Diagnosis

The diagnosis of achalasia is strongly suggested by the findings on a barium esophagram. A dilated esophagus, a column of barium with an air-fluid level, and a tapered narrowing at the EG junction, are highly suggestive of acha-lasia. The major diagnostic alternatives for this radiograph appearance are a benign or malignant stricture. However, unlike a stricture, the EG junction usually opens intermittently to a few millimeters allowing small spurts of barium to pass into the stomach. Also with a stricture, dysphagia for liquids and solids usually develops only after a long period of dysphagia for solids only, and esophageal dilatation rarely progresses to the extent typically seen in acha-lasia. In long-standing achalasia, the esophageal lumen may distend to dramatic proportions and take on a tortuous configuration referred to as a "sigmoid esophagus."

Esophageal manometry typically demonstrates complete absence of progressive peristalsis, a high-normal or high resting lower esophageal pressure, and failure of LES relaxation after swallowing. Although LES relaxation is usually < 50% to the intragastric baseline, in a minority of patients, relaxation to the intragastric baseline has been described. However the appearance of this apparently complete relaxation is unusual, demonstrating a much more rapid fall and rise than that seen in normal individuals. This finding corresponds to the minimal distension of the EG junction commonly seen during videoradiographic studies.

In classic achalasia, there is also an absence of contractions in the esophageal body. Although small simultaneous elevations of pressure may follow each swallow, these pressure changes tend to occur earlier than in normal individuals and are of very low amplitude (usually < 30 mm Hg). They represent the effect of pharyngeal contraction— the "pharyngeal squirt"—increasing pressure in the dilatated esophagus, rather than intrinsic esophageal muscular activity. In a variant of achalasia, referred to as "vigorous achalasia," swallowing generates more substantial, but nonetheless simultaneous and, occasionally, multi-phasic increases of esophageal pressure that do represent intrinsic esophageal motor activity. Whether vigorous achalasia is an early phase in the evolution of classic achalasia or is a separate condition with a different pathogen-esis is unknown.

Patients with radiographic studies compatible with achalasia who are subsequently found to have a malignancy involving the EG junction may meet the manometric criteria for achalasia (referred to as "pseudoachalasia" or "secondary achalasia"). Therefore, manometry cannot be relied on to distinguish between true achalasia and a malignant stricture. Because some patients with achalasia develop carcinoma of the esophagus, this can be an important differential diagnosis.

Endoscopy is sometimes used by gastroenterologists as the first test in the evaluation of dysphagia, on the grounds that the procedure will ultimately be required in the examination of patients presenting with this symptom. This may be a tactical mistake. Although it is true that endoscopy in patients with dysphagia may make radiographic examination unnecessary, barium studies are more helpful, providing information on both motor function and structural disease. The endoscopic findings of achalasia, especially before distension of the esophageal lumen becomes pronounced, may be subtle and easily misinterpreted as normal or a stricture. Nonetheless, it is true that in the face of a barium esophagram compatible with achalasia, endoscopic examination is required to rule out a benign or malignant stricture.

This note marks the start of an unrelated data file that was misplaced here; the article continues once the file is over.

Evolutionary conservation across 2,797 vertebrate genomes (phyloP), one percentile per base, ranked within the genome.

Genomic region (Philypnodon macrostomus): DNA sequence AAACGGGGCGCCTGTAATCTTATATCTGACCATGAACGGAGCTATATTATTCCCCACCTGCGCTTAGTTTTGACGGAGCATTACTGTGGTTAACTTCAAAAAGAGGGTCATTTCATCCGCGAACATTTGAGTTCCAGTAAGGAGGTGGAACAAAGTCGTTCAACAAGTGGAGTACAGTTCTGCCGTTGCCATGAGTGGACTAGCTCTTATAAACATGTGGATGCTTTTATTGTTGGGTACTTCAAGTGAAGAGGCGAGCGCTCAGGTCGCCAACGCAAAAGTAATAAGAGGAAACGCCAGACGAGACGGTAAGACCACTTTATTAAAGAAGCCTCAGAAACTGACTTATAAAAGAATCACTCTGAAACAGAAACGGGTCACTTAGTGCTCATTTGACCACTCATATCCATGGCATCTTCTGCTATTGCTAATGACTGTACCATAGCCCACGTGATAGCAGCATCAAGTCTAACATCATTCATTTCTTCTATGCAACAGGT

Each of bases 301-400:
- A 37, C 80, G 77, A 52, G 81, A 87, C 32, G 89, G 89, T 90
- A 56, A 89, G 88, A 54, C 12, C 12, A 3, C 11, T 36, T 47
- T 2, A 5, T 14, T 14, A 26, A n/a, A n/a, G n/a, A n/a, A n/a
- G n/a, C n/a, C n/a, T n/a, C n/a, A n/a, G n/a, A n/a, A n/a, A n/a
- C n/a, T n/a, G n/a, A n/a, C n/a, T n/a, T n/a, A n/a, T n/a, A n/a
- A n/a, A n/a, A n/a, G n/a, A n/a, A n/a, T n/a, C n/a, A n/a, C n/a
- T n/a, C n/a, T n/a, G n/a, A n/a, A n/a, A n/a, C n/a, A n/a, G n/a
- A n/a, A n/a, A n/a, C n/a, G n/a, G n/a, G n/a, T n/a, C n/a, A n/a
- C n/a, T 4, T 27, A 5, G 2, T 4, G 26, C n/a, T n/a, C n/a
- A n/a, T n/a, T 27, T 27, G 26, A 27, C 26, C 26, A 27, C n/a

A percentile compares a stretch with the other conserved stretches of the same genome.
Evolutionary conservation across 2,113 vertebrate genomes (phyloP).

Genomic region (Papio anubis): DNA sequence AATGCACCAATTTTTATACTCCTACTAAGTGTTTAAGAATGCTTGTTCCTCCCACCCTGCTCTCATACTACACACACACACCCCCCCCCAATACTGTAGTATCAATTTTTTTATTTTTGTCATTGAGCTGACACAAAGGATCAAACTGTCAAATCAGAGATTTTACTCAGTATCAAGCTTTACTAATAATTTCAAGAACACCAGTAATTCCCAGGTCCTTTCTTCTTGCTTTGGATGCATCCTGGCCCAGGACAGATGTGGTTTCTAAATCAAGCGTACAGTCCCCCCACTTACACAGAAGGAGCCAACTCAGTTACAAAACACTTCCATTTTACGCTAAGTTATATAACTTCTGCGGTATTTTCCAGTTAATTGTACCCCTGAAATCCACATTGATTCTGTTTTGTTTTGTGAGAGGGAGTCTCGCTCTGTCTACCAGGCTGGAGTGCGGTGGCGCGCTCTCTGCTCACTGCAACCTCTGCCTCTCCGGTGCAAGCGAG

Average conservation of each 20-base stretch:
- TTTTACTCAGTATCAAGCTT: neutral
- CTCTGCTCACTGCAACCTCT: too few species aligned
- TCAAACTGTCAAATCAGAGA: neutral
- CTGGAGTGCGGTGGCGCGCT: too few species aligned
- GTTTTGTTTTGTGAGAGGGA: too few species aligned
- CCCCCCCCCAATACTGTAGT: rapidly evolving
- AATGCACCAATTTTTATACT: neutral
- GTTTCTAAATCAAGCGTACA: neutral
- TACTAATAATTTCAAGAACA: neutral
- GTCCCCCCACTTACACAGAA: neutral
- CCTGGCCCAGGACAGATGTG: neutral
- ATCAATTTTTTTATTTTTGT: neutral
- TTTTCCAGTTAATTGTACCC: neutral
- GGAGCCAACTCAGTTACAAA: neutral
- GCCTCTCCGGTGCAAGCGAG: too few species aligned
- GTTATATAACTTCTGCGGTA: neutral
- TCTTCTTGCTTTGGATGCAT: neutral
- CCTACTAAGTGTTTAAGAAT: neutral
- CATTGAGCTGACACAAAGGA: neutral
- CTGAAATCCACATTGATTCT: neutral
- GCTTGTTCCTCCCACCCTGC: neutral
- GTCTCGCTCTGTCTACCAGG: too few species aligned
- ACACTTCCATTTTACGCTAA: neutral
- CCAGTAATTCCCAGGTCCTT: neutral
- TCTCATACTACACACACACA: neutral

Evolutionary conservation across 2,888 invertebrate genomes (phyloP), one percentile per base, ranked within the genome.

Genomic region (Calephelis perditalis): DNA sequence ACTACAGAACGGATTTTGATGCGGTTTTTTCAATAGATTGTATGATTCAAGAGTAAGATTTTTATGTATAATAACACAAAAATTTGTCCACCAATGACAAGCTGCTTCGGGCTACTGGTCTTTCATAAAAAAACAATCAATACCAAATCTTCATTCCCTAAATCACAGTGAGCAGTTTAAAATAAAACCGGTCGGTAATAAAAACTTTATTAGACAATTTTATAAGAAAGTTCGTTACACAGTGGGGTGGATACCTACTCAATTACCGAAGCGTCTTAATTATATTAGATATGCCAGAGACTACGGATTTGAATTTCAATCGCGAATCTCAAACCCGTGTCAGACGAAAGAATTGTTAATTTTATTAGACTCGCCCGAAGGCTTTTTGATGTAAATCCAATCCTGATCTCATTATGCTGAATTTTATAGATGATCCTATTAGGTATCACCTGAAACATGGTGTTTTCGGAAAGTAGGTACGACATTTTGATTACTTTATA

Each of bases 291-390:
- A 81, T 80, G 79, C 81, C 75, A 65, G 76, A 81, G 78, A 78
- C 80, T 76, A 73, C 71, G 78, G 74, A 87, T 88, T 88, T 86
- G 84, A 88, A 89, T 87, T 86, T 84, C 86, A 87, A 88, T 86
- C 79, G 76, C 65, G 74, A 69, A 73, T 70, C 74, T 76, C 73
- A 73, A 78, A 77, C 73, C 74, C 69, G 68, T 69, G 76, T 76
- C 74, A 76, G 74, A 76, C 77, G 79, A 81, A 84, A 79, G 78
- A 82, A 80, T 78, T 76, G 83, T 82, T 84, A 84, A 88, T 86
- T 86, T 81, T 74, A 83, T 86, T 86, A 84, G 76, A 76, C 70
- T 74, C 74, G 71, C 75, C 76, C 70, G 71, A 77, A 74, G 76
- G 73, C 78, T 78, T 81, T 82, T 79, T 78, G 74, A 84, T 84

The diagnosis is confirmed when a tight EG junction that does not distend with air insufflation is covered by normal-looking overlying mucosa and allows the endoscope to pass through with little resistance. A retroflexed view of the cardia and fundus should be performed routinely as a double check for possible malignancy. Although there may be some resistance to intubation of the EG junction in achalasia, it is usually minimal with the endoscope passing through with a slight popping sensation. Patients with achalasia are prone to candidial esophagitis due to esophageal stasis. However focal erosive or ulcerative disease in the areas of the EG junction should raise concerns about an alternative diagnosis. A nodular mass is inconsistent with achalasia and suggests a malignancy. Malignancy masquerading as achalasia on barium studies is often infiltrating and may not involve the mucosa on either the esophageal or cardial side of the SC junction. Therefore biopsies and brushings may confirm a malignancy, but cannot rule one out. Excessive resistance to intubation should also suggest the presence of a malignancy, even in the absence of an obvious tumor. Nonetheless, pseudoachalasia is a relatively rare condition and the vast majority of patients with radiographic findings suggesting achalasia have achalasia.

Many authorities insist that all three of the tests mentioned above are required for the diagnosis of achalasia. However, I have rarely seen manometry change a diagnosis of achalasia based on the combination of barium and endoscopic findings. On the rare occasions in which the manometry appears to dictate against achalasia, the discrepancy is almost invariably due to technical problems in the performance or interpretation of the manometric study. I do not feel that manometry is a necessary test for the diagnosis of achalasia.

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